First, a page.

Although this particular approach to defining problem solving may be too broad for many scholars involved in the cognitive sciences, I believe that it adequately captures at least most of the conceptual breadth assigned to the terms.  The inclusion of problem solving as an important area of human activity is well explicated and accepted by those within the cognitive sciences (Gardner, 1985; Matlin, 1989).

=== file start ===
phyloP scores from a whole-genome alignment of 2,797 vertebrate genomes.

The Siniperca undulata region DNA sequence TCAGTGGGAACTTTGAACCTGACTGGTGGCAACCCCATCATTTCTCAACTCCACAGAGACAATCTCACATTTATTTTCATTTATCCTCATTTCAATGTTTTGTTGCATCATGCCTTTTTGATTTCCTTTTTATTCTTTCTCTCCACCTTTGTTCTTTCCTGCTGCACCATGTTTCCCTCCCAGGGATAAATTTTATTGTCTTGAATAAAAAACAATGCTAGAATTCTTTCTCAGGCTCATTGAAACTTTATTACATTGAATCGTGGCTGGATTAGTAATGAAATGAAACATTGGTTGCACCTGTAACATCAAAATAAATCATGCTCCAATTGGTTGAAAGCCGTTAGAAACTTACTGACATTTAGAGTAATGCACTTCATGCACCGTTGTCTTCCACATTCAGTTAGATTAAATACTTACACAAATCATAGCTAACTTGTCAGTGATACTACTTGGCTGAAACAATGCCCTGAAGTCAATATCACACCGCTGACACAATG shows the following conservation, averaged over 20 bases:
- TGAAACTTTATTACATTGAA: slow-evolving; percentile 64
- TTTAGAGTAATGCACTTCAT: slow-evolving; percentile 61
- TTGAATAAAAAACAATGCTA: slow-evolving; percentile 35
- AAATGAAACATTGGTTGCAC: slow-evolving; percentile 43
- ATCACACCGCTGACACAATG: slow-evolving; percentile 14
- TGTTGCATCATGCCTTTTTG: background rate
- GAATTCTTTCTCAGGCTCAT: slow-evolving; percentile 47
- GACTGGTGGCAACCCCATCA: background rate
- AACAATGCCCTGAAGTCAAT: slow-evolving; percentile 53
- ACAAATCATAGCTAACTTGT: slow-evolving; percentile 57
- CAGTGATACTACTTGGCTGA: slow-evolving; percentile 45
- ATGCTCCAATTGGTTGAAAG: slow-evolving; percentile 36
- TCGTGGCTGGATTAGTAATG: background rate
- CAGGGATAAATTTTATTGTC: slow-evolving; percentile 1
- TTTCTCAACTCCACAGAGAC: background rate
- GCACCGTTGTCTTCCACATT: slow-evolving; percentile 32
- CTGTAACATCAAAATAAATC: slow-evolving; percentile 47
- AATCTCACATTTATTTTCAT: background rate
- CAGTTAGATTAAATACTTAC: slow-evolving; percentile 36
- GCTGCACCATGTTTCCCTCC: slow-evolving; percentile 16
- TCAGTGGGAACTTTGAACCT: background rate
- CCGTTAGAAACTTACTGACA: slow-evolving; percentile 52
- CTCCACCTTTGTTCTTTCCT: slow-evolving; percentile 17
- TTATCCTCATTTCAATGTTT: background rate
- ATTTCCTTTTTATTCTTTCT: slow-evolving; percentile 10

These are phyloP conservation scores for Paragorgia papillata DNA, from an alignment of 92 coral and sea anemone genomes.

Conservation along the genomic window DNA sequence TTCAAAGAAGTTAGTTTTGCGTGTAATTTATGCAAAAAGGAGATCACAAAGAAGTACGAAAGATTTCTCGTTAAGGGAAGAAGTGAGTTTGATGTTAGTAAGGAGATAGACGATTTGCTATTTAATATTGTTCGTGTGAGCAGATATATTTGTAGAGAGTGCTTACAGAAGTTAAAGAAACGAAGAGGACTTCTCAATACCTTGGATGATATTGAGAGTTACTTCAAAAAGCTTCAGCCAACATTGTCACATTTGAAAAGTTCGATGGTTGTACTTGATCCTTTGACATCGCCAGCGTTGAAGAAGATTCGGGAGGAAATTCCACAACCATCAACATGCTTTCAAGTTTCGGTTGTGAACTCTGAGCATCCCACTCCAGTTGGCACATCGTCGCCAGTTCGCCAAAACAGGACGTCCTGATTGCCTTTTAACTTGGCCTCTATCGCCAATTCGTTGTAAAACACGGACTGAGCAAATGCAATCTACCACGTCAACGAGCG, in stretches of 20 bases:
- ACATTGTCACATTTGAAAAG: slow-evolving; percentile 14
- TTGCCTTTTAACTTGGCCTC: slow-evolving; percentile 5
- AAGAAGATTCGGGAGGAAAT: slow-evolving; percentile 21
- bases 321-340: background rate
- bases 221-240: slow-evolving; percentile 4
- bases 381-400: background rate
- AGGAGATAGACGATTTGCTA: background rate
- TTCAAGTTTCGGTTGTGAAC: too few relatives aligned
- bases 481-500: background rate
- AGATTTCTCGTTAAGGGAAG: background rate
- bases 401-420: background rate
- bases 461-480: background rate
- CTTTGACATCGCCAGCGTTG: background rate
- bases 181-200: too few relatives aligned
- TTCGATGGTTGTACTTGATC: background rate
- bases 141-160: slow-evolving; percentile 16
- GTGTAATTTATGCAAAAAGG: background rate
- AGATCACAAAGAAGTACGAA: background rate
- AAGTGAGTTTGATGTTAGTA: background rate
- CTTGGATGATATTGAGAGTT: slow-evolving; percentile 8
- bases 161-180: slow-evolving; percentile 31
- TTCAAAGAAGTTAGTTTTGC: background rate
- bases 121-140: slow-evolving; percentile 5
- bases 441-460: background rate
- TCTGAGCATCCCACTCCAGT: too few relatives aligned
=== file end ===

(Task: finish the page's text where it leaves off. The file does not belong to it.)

With such a broad definition of problem solving and the definition of creativity offered earlier, there is tremendous potential confusion and the opportunity for clarification.  From one end of the spectrum, creativity can be seen as a subset of the larger domain of problem solving.  It is also possible that only parts of the domain of creativity are pertinent to problem solving and others may not be relevant.  For example, the study of the creative personality may contain some elements that are within the domain of problem solving and others would not be of concern.  Specifically, Simonton (1991) found that the traits of intelligence and aggressiveness have linear positive effects on attained eminence and that these are constant across the historical period covered in his study (1642-1872).  Although intelligence would clearly be related to the area of problem solving, the aggressiveness trait may fall outside that domain but within the broad area of examining the creative personality.  In short, there would be some particular relationships between the domains of problem solving and understanding the characteristics of creative people.